Our doctors share their experiences
Radiologist from Romania
working in Sweden
HRISTIAN and his wife studied Swedish in Calafell, Spain, and brought with them their little daughter, who was about three months at the time. The family lives in Karlskrona, Sweden. Christian has become chief physician at the radiology department and his wife has found a job at the district court.
The first contact with MediCarrera was at a job fair. After that, it was a short way from thought to action. After about one month he received a mail where he was asked to submit an updated CV. After two-three weeks he received an enquiry regarding whether he was interested in traveling to Sweden for an interview trip. Just a couple of days later he was on his way to Sweden for a first contact with his potential new workplace.
Christian thought the interview trip was well organised and he and his wife got a good impression of the workplace and the town. They were able to see day-care centres and schools and saw that there was a very good environment for children. This was a decisive reason for his accepting the offer when he was offered a job a couple of weeks later. “We began at home with a preparative language course, which was internet based. This course lasted three months and then in mid-September we travelled with the whole family to Calafell in Spain in order to continue with intensive training”, Christian remembers.
The language training itself worked well and provided sufficient knowledge in order to be able to handle the job. The literature was up to date and of good quality and the course also included watching movies, in order to be able to catch the pronunciation and daily language. “When I went to the interview, two of my future bosses talked in Swedish among themselves in front of me, and I wondered how I would ever be able to learn that language! I know several other languages, for example German, but this was totally different. But it did turn out alright”, Christian laughs.
He speaks Swedish with all his colleagues at work. Many of them come from other countries and they use Swedish as their common language. The daily language training is important, Christian feels.
Calafell, which is a nice place by the beach, worked well as a study centre and the programme was flexible enough that it was possible to bring a small child. When the parents went to class, their daughter Ingrid slept in a room next door and Christian’s wife had contact with her through a “baby intercom” in order to know if she woke up. Her mother, Christian’s mother in law, also came to Calafell in order to help take care of Ingrid.
During the time the course lasted, MediCarrera helped taking care of all the practicalities before the move to Sweden. “We got all the help we needed from MediCarrera; with the paperwork, with organising transportation, finding a house, signing up for day-care and so forth, Christian tells us. We arrived in Sweden by plane at approximately the same time as our belongings arrived with the truck, so that was well timed. The apartment had been booked two months ago, so we could move straight in.”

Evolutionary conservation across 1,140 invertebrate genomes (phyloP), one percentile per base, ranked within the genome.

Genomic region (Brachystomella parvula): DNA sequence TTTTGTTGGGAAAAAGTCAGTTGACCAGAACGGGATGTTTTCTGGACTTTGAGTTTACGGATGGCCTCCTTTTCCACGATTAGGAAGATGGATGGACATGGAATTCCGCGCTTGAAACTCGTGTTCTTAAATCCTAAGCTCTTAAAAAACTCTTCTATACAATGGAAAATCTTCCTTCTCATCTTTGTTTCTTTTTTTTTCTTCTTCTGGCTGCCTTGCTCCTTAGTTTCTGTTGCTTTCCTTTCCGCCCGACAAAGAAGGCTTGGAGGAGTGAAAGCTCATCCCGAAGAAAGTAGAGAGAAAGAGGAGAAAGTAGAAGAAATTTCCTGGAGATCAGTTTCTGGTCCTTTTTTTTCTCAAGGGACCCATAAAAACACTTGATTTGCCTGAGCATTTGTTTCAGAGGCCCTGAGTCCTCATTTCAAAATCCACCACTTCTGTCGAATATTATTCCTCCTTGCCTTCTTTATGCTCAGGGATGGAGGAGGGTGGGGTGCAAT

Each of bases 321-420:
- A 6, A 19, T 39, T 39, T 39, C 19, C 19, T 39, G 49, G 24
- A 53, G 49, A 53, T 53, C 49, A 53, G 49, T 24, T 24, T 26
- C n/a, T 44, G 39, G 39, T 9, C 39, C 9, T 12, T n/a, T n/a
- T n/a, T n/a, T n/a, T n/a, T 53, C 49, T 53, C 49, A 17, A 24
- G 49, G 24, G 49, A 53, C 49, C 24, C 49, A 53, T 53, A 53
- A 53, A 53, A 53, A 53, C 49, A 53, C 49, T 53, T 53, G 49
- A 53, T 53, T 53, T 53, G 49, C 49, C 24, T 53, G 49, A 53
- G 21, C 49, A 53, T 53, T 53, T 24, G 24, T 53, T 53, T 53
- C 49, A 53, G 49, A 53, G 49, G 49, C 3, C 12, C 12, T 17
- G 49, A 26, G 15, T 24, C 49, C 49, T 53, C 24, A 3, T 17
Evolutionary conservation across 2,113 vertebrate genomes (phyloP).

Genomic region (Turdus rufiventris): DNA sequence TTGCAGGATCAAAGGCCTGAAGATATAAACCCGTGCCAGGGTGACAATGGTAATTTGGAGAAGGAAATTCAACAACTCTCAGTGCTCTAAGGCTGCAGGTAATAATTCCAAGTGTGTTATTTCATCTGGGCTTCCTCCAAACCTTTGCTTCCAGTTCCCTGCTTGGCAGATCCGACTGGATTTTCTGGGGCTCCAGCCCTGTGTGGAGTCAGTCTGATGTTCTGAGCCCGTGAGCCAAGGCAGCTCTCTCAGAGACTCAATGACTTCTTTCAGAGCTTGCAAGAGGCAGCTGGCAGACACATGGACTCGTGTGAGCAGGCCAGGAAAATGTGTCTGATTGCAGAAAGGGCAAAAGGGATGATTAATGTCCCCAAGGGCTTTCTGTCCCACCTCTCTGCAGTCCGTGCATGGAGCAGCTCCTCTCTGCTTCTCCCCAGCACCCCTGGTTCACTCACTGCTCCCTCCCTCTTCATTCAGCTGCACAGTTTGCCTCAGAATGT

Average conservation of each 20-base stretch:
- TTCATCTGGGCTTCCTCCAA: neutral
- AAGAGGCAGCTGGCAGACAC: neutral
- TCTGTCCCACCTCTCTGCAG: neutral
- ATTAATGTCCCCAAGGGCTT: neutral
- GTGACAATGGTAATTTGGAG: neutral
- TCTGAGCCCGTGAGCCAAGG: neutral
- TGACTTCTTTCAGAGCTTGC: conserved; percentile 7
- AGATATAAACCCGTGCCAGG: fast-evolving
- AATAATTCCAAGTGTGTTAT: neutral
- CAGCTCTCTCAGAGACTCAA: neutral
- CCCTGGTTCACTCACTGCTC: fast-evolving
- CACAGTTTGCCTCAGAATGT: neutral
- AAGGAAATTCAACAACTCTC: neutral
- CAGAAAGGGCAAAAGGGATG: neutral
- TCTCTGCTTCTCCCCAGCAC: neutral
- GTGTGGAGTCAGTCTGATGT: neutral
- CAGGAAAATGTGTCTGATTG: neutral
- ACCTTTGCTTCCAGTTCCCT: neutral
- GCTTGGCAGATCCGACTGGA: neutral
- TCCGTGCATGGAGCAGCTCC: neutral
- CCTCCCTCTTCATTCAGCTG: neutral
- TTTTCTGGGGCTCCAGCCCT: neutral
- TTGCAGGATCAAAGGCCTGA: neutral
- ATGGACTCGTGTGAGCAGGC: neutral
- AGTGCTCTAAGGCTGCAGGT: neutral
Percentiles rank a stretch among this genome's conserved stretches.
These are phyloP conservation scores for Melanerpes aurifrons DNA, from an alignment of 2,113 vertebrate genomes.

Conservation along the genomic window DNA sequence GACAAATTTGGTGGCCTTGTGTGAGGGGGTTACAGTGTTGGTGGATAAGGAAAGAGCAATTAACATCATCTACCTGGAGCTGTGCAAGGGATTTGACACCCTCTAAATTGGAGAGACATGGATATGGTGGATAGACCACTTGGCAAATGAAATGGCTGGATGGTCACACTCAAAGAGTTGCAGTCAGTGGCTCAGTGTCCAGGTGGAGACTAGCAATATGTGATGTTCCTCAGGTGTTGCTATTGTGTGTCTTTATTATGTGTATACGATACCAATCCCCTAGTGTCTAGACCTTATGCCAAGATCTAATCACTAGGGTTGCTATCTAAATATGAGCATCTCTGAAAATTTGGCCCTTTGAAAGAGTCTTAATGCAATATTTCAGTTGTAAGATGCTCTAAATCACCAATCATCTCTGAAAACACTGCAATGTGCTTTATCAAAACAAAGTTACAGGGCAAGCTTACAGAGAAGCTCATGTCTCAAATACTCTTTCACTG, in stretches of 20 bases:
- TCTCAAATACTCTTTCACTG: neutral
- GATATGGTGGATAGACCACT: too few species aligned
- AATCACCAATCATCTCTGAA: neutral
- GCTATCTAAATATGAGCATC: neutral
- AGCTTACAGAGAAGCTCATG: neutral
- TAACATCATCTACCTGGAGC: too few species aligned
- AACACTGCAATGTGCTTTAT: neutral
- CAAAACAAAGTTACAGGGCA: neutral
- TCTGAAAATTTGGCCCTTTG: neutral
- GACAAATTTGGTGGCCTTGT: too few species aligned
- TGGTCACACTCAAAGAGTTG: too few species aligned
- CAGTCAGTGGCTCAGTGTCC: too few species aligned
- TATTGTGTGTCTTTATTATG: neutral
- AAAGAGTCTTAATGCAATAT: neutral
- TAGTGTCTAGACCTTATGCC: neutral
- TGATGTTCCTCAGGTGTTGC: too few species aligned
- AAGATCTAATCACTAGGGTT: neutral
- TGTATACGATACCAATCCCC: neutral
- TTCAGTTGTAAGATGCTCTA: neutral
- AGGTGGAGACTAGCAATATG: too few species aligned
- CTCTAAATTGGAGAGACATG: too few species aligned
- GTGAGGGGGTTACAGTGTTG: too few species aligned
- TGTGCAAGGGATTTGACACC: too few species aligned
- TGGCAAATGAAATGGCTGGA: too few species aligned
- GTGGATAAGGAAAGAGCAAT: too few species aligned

Christian’s wife, who has worked as a legal expert in the real estate market in Romania, kept studying Swedish upon arrival in Sweden in order to be able to find a job within her area. The language training received from MediCarrera was important to her in order to have a good grasp of the basics. Now she has landed a job covering a temporary vacancy at the district court and hopes that it will turn into a steady job.
Their daughter Ingrid attends Swedish day-care and is very content. She speaks a mix of Romanian and Swedish, has made friends and feels at home in the new environment.
For Christian the first time at the workplace was a positive experience, although it was obviously quite an exhausting process getting situated in the new environment and learning the new routines. He had an introductory period of two-three weeks and from then on gradually became an integral part of the team. After a couple of weeks he got his first patients for picture analysis and the first time he was able to explore a patient and have direct contact in person was after a couple of months. He didn’t have any problems with the language and the patients generally met him with a positive attitude. They are used to meeting foreign doctors.
There is a big difference between the health systems in Sweden and Romania. It’s much better in Sweden, Christian thinks. One example is the working hours, limited to the time between 7am and 4pm. You also have more resources, for example in the form of materials, and the salary is a lot better. Besides, the working environment is very nice.
The family is very happy in Sweden and the best part of moving has been that they can now live a calmer life and that their daughter Ingrid now has a brighter and safer future. Christian finishes with some words of encouragement to colleagues that are considering taking the step of moving to Sweden: “You don’t have to worry about the salary. It’s perfectly sufficient, although the cost of living is higher. The language training is decisive for being able to handle the job and it’s important that your partner also follows the language course. This increases her or his possibilities of finding a job and adapting to the new living situation.”